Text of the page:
I am definitely a carnivore and have a big meat meal every day, usually accompanied by potatoes and beer. I do tend to eat a standard sugary breakfast, however, and usually have a sugary drink or snack around bedtime. I am a very regular exerciser, going for a 40 minute walk almost every day (in not more, e.g., when going for a day of skiing or sightseeing.)
 

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Before diabetes I was a healthy vegetarian who worked out 2-3 hours a day. I was not really overweight for the 5 or 6 years before diabetes. But I did have extra weight with 6 pregnancies that took 10 years to take off. By the time I was dx's at 56, I was in terrific shape, and no family history. So don't assume you are not at risk. I also have an HbA1c of 5.3, now but it went up to almost 11, 5 years ago. This was all while eating vegetarian and eating whole grains. When you are prone to diabetes you don't handle and process carbs well. If you are worried go to Walmart and buy a Relion meter and test 2 hours after you eat a high carb meal. A non diabetic will be close to 100 after they eat, but diabetics will be quite high. Usually your fasting number is the last one to go.
 

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Discussion Starter · #6 ·
But, jwags, I thought that the reason folks got Type II is that they kept on gorging on sweets and not exercising, so their body just gave up trying to handle sugars - at least this is the way that Type II is portrayed - i.e., that folks get Type II because they are lazy and gluttonous, etc. It sounds like you are saying that Type II is really an inherent disease in that it is just a condition in which folks can't handle carbohydrates as well as others (i.e., folks who don't have diabetes), which happens to some folks as they reach a certain age - and in no way, shape or form correlates to the fact that the person may have spent his life eating a poor diet or not exercising. IOW, it's like baldness in men - you're either going to get it, or not get it.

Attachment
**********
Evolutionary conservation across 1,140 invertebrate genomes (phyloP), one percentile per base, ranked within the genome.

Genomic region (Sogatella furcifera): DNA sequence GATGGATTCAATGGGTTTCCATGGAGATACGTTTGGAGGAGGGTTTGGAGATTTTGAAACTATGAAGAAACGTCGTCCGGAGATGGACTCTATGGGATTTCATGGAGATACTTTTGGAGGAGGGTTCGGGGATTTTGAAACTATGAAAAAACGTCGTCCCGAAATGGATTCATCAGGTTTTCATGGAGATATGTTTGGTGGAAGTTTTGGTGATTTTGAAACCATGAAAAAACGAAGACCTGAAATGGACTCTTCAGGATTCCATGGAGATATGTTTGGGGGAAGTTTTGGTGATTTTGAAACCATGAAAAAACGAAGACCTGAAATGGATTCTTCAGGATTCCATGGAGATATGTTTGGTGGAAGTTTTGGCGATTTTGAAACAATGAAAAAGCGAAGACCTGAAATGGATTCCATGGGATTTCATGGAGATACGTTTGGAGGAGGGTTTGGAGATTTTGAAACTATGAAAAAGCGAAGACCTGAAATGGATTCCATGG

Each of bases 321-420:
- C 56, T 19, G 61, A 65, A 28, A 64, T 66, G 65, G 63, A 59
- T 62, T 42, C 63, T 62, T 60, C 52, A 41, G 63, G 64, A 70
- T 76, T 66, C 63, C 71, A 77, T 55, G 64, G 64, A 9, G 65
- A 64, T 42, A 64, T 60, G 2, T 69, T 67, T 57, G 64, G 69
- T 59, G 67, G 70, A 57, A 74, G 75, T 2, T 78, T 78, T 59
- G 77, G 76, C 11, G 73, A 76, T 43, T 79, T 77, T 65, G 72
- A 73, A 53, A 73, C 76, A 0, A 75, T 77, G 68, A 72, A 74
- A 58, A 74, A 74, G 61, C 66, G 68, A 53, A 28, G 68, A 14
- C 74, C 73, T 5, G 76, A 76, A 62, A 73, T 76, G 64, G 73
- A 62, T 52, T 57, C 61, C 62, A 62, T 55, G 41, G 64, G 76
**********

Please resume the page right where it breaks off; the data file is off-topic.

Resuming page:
But it seems that some folks can self-treat their Type II by losing weight, eating healthier and exercising. I suppose that these folks just have a less severe form, and can revert back to the a pre-civilization lifestyle to cure themselves. That seems to logically feedback into my initial contention about what causes Type II.
 

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But, jwags, I thought that the reason folks got Type II is that they kept on gorging on sweets and not exercising, so their body just gave up trying to handle sugars - at least this is the way that Type II is portrayed - i.e., that folks get Type II because they are lazy and gluttonous, etc. It sounds like you are saying that Type II is really an inherent disease in that it is just a condition in which folks can't handle carbohydrates as well as others (i.e., folks who don't have diabetes), which happens to some folks as they reach a certain age - and in no way, shape or form correlates to the fact that the person may have spent his life eating a poor diet or not exercising. IOW, it's like baldness in men - you're either going to get it, or not get it.